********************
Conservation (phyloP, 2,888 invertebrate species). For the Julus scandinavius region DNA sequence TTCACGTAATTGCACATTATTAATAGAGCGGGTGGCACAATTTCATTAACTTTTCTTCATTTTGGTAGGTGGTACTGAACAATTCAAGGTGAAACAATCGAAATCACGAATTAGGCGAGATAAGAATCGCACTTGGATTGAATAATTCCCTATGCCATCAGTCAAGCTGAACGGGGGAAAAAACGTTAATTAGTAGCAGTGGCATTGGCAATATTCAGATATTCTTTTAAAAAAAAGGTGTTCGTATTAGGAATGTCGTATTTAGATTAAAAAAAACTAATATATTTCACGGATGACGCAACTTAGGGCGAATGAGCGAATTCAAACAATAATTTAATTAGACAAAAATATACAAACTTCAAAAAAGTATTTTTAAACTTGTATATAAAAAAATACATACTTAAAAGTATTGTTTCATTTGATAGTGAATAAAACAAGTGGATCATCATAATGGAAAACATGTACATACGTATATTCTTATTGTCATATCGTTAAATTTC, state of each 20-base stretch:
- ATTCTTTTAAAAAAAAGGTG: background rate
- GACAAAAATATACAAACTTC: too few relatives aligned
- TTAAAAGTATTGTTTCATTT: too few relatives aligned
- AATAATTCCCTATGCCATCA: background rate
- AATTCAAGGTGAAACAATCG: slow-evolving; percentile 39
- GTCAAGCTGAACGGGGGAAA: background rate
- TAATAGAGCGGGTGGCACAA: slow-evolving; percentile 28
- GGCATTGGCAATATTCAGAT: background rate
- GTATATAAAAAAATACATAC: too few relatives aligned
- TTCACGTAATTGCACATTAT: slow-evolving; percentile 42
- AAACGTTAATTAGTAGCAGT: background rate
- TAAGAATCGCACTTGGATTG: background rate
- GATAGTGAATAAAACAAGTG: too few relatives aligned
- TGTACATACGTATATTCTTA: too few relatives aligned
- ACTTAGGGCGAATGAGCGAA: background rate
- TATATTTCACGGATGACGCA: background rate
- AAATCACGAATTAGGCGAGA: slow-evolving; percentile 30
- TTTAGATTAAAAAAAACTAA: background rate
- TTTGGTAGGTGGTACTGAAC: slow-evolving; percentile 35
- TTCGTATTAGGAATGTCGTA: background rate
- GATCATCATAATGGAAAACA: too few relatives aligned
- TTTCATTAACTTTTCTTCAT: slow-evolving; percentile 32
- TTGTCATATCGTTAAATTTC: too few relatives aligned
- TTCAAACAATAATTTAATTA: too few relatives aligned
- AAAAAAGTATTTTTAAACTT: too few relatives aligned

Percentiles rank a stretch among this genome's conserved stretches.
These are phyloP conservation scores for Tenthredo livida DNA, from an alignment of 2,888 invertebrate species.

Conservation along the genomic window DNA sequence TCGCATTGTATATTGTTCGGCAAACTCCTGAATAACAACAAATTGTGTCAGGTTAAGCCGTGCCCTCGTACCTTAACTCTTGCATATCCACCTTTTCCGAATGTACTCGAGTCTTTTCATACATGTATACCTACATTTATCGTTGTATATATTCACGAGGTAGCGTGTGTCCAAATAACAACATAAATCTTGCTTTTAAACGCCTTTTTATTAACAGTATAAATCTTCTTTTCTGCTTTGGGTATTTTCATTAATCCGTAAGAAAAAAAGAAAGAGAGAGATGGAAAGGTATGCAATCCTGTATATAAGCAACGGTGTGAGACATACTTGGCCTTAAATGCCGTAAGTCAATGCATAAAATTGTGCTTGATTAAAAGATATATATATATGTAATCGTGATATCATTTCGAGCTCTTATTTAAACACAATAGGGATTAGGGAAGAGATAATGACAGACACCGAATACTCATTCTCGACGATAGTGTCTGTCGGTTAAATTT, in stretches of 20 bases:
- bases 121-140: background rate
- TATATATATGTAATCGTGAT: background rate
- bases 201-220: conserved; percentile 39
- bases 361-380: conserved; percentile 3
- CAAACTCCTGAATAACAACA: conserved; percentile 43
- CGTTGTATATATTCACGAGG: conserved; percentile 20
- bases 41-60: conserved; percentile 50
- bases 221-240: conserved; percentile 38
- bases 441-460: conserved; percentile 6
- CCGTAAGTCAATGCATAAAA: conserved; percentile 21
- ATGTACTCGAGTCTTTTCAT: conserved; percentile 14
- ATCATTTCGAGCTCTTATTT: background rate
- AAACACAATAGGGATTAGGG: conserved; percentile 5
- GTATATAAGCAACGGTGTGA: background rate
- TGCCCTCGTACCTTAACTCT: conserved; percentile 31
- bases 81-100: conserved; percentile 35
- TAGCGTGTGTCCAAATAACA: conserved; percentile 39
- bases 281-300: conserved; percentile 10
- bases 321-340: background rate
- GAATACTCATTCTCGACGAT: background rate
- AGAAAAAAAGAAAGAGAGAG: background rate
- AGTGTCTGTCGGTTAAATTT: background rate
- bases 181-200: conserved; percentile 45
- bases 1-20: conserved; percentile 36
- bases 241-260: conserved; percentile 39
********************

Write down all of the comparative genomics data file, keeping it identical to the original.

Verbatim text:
Conservation (phyloP, 2,888 invertebrate species). For the Julus scandinavius region DNA sequence TTCACGTAATTGCACATTATTAATAGAGCGGGTGGCACAATTTCATTAACTTTTCTTCATTTTGGTAGGTGGTACTGAACAATTCAAGGTGAAACAATCGAAATCACGAATTAGGCGAGATAAGAATCGCACTTGGATTGAATAATTCCCTATGCCATCAGTCAAGCTGAACGGGGGAAAAAACGTTAATTAGTAGCAGTGGCATTGGCAATATTCAGATATTCTTTTAAAAAAAAGGTGTTCGTATTAGGAATGTCGTATTTAGATTAAAAAAAACTAATATATTTCACGGATGACGCAACTTAGGGCGAATGAGCGAATTCAAACAATAATTTAATTAGACAAAAATATACAAACTTCAAAAAAGTATTTTTAAACTTGTATATAAAAAAATACATACTTAAAAGTATTGTTTCATTTGATAGTGAATAAAACAAGTGGATCATCATAATGGAAAACATGTACATACGTATATTCTTATTGTCATATCGTTAAATTTC, state of each 20-base stretch:
- ATTCTTTTAAAAAAAAGGTG: background rate
- GACAAAAATATACAAACTTC: too few relatives aligned
- TTAAAAGTATTGTTTCATTT: too few relatives aligned
- AATAATTCCCTATGCCATCA: background rate
- AATTCAAGGTGAAACAATCG: slow-evolving; percentile 39
- GTCAAGCTGAACGGGGGAAA: background rate
- TAATAGAGCGGGTGGCACAA: slow-evolving; percentile 28
- GGCATTGGCAATATTCAGAT: background rate
- GTATATAAAAAAATACATAC: too few relatives aligned
- TTCACGTAATTGCACATTAT: slow-evolving; percentile 42
- AAACGTTAATTAGTAGCAGT: background rate
- TAAGAATCGCACTTGGATTG: background rate
- GATAGTGAATAAAACAAGTG: too few relatives aligned
- TGTACATACGTATATTCTTA: too few relatives aligned
- ACTTAGGGCGAATGAGCGAA: background rate
- TATATTTCACGGATGACGCA: background rate
- AAATCACGAATTAGGCGAGA: slow-evolving; percentile 30
- TTTAGATTAAAAAAAACTAA: background rate
- TTTGGTAGGTGGTACTGAAC: slow-evolving; percentile 35
- TTCGTATTAGGAATGTCGTA: background rate
- GATCATCATAATGGAAAACA: too few relatives aligned
- TTTCATTAACTTTTCTTCAT: slow-evolving; percentile 32
- TTGTCATATCGTTAAATTTC: too few relatives aligned
- TTCAAACAATAATTTAATTA: too few relatives aligned
- AAAAAAGTATTTTTAAACTT: too few relatives aligned

Percentiles rank a stretch among this genome's conserved stretches.
These are phyloP conservation scores for Tenthredo livida DNA, from an alignment of 2,888 invertebrate species.

Conservation along the genomic window DNA sequence TCGCATTGTATATTGTTCGGCAAACTCCTGAATAACAACAAATTGTGTCAGGTTAAGCCGTGCCCTCGTACCTTAACTCTTGCATATCCACCTTTTCCGAATGTACTCGAGTCTTTTCATACATGTATACCTACATTTATCGTTGTATATATTCACGAGGTAGCGTGTGTCCAAATAACAACATAAATCTTGCTTTTAAACGCCTTTTTATTAACAGTATAAATCTTCTTTTCTGCTTTGGGTATTTTCATTAATCCGTAAGAAAAAAAGAAAGAGAGAGATGGAAAGGTATGCAATCCTGTATATAAGCAACGGTGTGAGACATACTTGGCCTTAAATGCCGTAAGTCAATGCATAAAATTGTGCTTGATTAAAAGATATATATATATGTAATCGTGATATCATTTCGAGCTCTTATTTAAACACAATAGGGATTAGGGAAGAGATAATGACAGACACCGAATACTCATTCTCGACGATAGTGTCTGTCGGTTAAATTT, in stretches of 20 bases:
- bases 121-140: background rate
- TATATATATGTAATCGTGAT: background rate
- bases 201-220: conserved; percentile 39
- bases 361-380: conserved; percentile 3
- CAAACTCCTGAATAACAACA: conserved; percentile 43
- CGTTGTATATATTCACGAGG: conserved; percentile 20
- bases 41-60: conserved; percentile 50
- bases 221-240: conserved; percentile 38
- bases 441-460: conserved; percentile 6
- CCGTAAGTCAATGCATAAAA: conserved; percentile 21
- ATGTACTCGAGTCTTTTCAT: conserved; percentile 14
- ATCATTTCGAGCTCTTATTT: background rate
- AAACACAATAGGGATTAGGG: conserved; percentile 5
- GTATATAAGCAACGGTGTGA: background rate
- TGCCCTCGTACCTTAACTCT: conserved; percentile 31
- bases 81-100: conserved; percentile 35
- TAGCGTGTGTCCAAATAACA: conserved; percentile 39
- bases 281-300: conserved; percentile 10
- bases 321-340: background rate
- GAATACTCATTCTCGACGAT: background rate
- AGAAAAAAAGAAAGAGAGAG: background rate
- AGTGTCTGTCGGTTAAATTT: background rate
- bases 181-200: conserved; percentile 45
- bases 1-20: conserved; percentile 36
- bases 241-260: conserved; percentile 39